Tech Companies Trying to Keep Immigration Issue on Front Burner

Ann All

Though much of the public debate over this summer's failed immigration bill has cooled down, it remains a hot-button issue for workers in the high-tech industry, many of whom would like to see the issues regarding highly skilled immigrants like themselves treated separately from broader immigration reform.

 

A representative of the Programmers' Guild tells SiliconValley.com that the current green card system is not unlike "indentured servitude," with applicants unable to leave the country or seek a raise unless they are willing to restart the lengthy process.

 

A study produced by researchers at Duke, New York and Harvard universities found that, thanks to a bureaucratic backlog, many applicants must wait seven to 10 years for green cards. There were a half-million immigrant professionals waiting for green cards as of Sept. 30, 2006, plus an additional 555,000 of their family members.

 

The H-1B visa system is similarly overwhelmed. Immigration officials were forced to stop taking applications after the number filed by businesses on the first day the government accepted them exceeded the cap two times over.

 

Legislators have seemed eager to put the immigration reform behind them as elections approach. But tech companies and their employees continue to stage protests and otherwise lobby to keep the issue on the front burner.


 

A possible result of a continued impasse on the issue is companies hiring workers in other countries. Google hired 70 new employees overseas this year when it was unable to obtain visas for them. Microsoft cited immigration problems as one reason it chose to open a new software development facility in Canada earlier this year.

 

Though high-tech firms have been quite vocal about H-1Bs and other immigration issues, a CIO.com columnist points out that few CIOs appear to want to register an opinion. Maybe it's because the execs have little to gain by stating such opinions, and risk hacking off their employees, vendors and others, she writes.

 

Tech companies are unhappy with the U.S. Senate's recent approval of a proposed $3,500 fee increase for companies submitting H-1B applications, reports InformationWeek. Ironically, the approval took place on the same day that the European Union announced a plan for a "blue card" that would expedite the immigration process for skilled foreign professionals.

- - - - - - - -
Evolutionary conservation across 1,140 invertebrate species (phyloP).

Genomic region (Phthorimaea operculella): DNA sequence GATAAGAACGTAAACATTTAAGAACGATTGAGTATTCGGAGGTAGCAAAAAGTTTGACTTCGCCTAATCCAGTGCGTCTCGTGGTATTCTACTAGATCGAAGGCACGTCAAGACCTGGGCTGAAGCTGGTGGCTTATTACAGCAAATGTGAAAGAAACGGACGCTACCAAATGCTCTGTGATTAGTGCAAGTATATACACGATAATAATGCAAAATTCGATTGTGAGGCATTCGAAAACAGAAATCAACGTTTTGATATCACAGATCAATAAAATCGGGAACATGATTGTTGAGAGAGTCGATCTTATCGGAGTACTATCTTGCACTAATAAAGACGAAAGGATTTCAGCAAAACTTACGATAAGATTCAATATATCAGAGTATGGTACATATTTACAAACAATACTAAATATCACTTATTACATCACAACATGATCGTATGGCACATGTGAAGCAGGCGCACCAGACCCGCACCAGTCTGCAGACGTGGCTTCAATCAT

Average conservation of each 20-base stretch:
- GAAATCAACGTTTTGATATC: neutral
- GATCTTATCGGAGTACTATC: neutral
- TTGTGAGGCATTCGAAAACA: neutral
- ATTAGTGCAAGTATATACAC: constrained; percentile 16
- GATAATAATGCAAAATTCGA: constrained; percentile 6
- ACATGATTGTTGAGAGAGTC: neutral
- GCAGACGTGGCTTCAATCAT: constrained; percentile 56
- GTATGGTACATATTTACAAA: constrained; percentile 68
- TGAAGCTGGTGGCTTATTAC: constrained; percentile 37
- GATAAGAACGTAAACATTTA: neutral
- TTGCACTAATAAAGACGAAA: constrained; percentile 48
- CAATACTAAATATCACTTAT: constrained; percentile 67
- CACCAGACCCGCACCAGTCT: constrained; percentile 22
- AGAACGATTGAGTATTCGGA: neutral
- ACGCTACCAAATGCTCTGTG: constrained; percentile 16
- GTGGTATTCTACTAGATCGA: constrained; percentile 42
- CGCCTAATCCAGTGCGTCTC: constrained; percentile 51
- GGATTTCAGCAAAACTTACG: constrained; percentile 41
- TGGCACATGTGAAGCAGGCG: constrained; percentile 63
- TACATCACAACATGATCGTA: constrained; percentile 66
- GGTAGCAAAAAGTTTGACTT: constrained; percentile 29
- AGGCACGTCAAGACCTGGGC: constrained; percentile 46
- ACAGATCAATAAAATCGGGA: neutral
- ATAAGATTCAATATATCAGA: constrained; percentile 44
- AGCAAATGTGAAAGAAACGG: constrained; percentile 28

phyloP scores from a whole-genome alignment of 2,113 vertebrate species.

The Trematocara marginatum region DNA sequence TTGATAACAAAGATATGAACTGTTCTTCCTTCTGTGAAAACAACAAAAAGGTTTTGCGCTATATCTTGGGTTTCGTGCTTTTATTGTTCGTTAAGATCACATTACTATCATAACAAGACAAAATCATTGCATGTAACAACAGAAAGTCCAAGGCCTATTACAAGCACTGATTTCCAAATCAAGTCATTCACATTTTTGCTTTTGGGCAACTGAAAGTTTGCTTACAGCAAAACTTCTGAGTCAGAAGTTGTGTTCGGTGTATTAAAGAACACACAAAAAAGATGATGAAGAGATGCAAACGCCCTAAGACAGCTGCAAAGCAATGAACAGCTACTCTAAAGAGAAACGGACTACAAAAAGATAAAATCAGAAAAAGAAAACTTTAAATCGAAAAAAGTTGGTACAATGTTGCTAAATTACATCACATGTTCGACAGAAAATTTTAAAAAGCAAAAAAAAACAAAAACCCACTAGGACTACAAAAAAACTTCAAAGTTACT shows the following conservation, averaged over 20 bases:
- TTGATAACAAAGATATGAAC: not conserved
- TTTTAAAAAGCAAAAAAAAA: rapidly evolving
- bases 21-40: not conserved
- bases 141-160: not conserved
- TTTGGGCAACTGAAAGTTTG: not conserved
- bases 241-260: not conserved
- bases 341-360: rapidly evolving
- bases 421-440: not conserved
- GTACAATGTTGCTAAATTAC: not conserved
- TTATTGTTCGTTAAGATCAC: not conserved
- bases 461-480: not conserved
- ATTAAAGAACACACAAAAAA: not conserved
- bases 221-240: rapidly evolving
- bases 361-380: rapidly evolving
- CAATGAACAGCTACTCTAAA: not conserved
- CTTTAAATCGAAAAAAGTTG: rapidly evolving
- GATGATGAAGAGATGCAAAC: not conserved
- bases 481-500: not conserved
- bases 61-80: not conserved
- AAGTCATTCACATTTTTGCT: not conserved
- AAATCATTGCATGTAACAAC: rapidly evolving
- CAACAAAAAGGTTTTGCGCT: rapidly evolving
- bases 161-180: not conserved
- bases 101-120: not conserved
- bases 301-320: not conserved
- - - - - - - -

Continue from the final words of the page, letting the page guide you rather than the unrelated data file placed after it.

The fee increase must be approved by the House of Representatives before it becomes law. Money from the increase would be earmarked to fund scholarships for U.S. students in computer science, engineering and other areas.



Add Comment      Leave a comment on this blog post
Nov 2, 2007 2:07 AM Rob Sanchez Rob Sanchez  says:
I just published an article for CIO magazine that has more on the H-1B vs green card controversy -- it's called Wadhwamania. Check it out at:http://advice.cio.com/rob_sanchez/wadhwamania Reply
Nov 2, 2007 8:00 AM Bob Bob  says:
Of course tech companies want Immigration of the front burner : They need more immgrant labor! Isn't is all about how NOT to hire an American worker??HUH??Go checkwww.youtube.com/programmersguildand for some real truth on the H-1B issue!www.eng-i.com/E-Newsletters.htm Reply
Nov 2, 2007 9:15 AM MAD MAD  says:
Its amazing how much of this whole hidden outsourcing agenda isn't known or the concern of the general public. There seems to be quite a bit of apathy both in non-IT circles and even in IT circles also, that is of course until your job is offshored or replaced by a visa worker - then you become quite invovled. Its time US - IT and Engineering workers organized before they find themselves working for in a department store or worse. Reply
Nov 2, 2007 12:35 PM whoa whoa  says:
Surprising no one from the Guild has added their 2 cents yet! Reply
Nov 4, 2007 8:04 AM jhm jhm  says:
Ten questions for those who believe the H-1B is about a shortage of Americans to do the job:1. If corporations get all the H-1Bs and green cards they want, can the long term consequence be anything other than total dependence on foreigners for technology? 2. Is Ben Bernanke, Chairman of the Federal Reserve, wrong? He testified to Congress: Simply producing more engineers and scientists may not be the answer because the labor market for those workers will simply reflect lower wages or, perhaps, greater unemployment for those workers.3. Is Vivek Wadhwa of Duke University, a supported of more foreign workers (he is one), wrong? He says the problem isn't the supply, it's the demandwe have enough engineers and scientists. The problem is that the salaries aren't there.4. Why are law firms, like the notorious Cohen & Grigsby, holding seminars on how to legally avoid hiring qualified Americans? Lawrence Lebowitzs famous quote explaining of the PERM application process to employers. "Our goal is clearly not to find a qualified and interested U.S. worker, and that, in a sense, sounds funny, but it's what we are trying to do here."5. Shortage at what price? My undergraduate economics professor made a big deal about it not making economic sense to claim a shortage without a price. For example, claiming that is a shortage of good five cent cigars makes sense. A claim that there is a shortage of cigars is foolish. There is no doubt that there is a shortage of college graduate programmers at $20,000 a year, is there a shortage at what the average American programmer makes? So the question is at what price? 6. If there is a shortage why are real wages going down?7. Why is it that those employers who claim a shortage of American tech workers laying off so many of them? 8. Is socialist Senator Bernie Sanders (I-Vt.) wrong? He says "What many of us have come to understand is that these H-1B visas are not being used to supplement the American workforce where we have shortages but, rather, H-1B visas are being used to replace American workers with lower cost foreign workers,"9. Is Nobel economist Milton Friedman wrong when he says the H-1B is a subsidy? He said "There is no doubt, that the [H-1B] program is a benefit to their employers, enabling them to get workers at a lower wage, and to that extent, it is a subsidy." 10. Why not end the H-1B and other work visas and allow a free market solution? An increasing wage will attract more workers to science and engineering and solve any supply shortage that MAY exist. Free markets do not have shortages. Reply